A cafe manager took adverse action against a 17-year-old employee when he dismissed him for being unable to work due to a chest infection.
The Federal Circuit and Family Court held that his illness amounted to a “temporary disability” that caused an absence from work. It awarded the employee compensation of $7,320.
The employee provided a medical certificate to cover his absence and the employer didn't participate in court proceedings.
Facts of case
The employee notified his manager on the morning of his shift that he could not work because of his infection. He had felt unwell while working the previous day. The manager insisted that he attend work anyway and when he refused, removed him from the Facebook group that notified employees of work shifts.
The manager then notified the other staff that the employee was no longer working there and warned them that there was “zero tolerance” for not attending rostered shifts. A co-worker sent this message to the employee.
The employee obtained a medical certificate the next day to cover his absence.
Disability discrimination occurred
The court ruled that the employee’s chest infection was a “temporary disability” that caused his absence from work. It was therefore covered by the unlawful dismissal provisions of the Fair Work Regulations 2009. By dismissing him for that reason, the cafe took adverse action against him.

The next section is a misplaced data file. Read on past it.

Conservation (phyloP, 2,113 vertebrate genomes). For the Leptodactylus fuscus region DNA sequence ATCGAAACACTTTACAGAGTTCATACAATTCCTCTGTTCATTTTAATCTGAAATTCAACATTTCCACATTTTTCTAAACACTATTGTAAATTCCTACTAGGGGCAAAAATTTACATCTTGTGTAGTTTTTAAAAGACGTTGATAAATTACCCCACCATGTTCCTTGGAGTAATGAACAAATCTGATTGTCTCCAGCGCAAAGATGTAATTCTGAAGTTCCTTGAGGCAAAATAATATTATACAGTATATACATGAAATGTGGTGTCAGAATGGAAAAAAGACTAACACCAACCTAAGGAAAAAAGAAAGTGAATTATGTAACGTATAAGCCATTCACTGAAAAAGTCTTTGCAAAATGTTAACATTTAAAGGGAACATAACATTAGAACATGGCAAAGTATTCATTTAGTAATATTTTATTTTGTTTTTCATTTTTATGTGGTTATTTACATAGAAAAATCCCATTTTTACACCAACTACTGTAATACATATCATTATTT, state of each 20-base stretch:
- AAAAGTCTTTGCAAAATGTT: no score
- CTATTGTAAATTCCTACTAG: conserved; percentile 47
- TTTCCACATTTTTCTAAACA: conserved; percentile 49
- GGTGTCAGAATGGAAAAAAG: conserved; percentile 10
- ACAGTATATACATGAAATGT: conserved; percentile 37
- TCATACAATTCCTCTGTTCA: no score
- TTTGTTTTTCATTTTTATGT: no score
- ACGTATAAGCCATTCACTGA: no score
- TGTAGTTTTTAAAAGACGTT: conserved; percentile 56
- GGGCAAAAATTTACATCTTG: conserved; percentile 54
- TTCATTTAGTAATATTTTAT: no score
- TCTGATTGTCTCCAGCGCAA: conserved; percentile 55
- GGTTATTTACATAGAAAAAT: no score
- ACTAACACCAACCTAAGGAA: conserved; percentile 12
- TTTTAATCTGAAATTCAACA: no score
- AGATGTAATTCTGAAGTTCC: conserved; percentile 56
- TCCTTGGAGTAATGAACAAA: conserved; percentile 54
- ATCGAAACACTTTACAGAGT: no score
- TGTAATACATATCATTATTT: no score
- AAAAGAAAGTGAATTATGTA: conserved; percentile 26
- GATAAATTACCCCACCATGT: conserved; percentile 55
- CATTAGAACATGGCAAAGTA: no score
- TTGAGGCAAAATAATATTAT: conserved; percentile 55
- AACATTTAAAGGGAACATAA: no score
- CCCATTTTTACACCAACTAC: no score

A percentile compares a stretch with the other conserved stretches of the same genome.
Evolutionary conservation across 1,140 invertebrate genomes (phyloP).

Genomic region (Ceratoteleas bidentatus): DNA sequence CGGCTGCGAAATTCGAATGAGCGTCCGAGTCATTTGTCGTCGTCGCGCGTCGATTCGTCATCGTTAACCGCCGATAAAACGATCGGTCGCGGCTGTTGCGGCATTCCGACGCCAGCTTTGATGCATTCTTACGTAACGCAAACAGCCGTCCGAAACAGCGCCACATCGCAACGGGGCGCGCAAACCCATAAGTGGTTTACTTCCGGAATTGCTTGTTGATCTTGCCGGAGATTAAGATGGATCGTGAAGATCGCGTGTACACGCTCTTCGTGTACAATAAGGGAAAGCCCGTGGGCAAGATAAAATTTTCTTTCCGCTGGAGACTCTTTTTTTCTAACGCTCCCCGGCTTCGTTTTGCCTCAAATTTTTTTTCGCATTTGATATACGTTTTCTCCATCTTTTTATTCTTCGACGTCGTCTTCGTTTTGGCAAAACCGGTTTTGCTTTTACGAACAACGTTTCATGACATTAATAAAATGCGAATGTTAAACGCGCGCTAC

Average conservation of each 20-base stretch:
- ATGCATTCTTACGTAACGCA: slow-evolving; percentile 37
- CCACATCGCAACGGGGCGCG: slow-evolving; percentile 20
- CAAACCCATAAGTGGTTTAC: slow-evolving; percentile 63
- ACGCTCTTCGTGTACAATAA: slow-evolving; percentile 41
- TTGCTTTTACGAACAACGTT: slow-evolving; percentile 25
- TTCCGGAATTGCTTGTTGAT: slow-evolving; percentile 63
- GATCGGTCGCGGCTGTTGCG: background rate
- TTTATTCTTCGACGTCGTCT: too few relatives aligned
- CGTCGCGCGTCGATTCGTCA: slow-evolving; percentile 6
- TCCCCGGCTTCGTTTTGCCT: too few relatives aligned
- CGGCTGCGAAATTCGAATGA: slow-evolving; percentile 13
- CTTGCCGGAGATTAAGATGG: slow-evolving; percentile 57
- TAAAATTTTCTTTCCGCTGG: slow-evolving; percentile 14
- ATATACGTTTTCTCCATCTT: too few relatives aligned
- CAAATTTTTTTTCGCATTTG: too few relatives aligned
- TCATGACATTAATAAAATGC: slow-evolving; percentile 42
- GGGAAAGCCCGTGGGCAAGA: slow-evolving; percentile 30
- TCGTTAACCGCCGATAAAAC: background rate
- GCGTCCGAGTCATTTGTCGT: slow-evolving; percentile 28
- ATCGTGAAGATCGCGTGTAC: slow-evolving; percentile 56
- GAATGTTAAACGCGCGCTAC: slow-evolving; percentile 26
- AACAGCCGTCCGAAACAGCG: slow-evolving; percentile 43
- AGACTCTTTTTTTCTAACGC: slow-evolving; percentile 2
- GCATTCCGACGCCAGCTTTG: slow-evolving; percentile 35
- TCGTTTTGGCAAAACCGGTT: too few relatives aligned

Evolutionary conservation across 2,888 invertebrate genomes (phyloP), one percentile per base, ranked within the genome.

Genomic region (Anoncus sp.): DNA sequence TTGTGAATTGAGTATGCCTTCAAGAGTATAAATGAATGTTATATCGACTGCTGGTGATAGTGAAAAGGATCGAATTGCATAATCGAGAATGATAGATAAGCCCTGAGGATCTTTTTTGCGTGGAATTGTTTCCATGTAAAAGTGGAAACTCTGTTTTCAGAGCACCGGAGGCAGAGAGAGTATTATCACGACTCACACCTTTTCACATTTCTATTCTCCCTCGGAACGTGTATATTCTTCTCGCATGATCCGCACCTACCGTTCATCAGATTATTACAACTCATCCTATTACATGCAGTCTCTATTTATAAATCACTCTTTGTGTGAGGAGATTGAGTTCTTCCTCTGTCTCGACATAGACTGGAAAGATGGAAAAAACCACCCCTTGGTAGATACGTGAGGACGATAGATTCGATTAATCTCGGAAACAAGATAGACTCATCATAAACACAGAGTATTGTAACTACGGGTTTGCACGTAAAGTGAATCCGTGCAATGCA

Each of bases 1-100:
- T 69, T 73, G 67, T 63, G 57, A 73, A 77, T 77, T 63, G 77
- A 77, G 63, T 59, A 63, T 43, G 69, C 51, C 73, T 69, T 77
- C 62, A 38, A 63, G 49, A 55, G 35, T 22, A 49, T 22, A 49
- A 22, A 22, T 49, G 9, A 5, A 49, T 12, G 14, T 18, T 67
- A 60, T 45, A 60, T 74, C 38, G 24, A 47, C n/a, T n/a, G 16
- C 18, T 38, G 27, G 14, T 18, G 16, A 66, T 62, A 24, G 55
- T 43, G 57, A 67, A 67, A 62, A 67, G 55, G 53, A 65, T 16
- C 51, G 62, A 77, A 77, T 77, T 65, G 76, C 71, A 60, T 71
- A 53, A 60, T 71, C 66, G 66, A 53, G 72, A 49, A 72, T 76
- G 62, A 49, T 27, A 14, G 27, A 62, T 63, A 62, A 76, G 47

The employer had also continued to pay him as a 16-year-old after he had turned 17. The court took into account the impact of the event on the young employee, how the employer informed other staff of his dismissal and the fact the employer refused to take part in any court proceedings. It awarded compensation of $6,000 for hurt and humiliation, and $1,320 for economic loss, amounting to a payout of $7,320.
What this means for employers
A temporary absence from work due to illness or injury is a prohibited reason for dismissing an employee. In this case, also, the employee was dismissed before he could submit a medical certificate to cover his absence.
If an employer refuses to participate in court or tribunal proceedings, the court/tribunal can make a default judgment in the matter. In this case, the court accepted the employee’s claims.
Read the judgment
Hampton v Brown Cow Cafe Sunbury Pty Ltd  FedCFamC2G 808 (31 October 2023)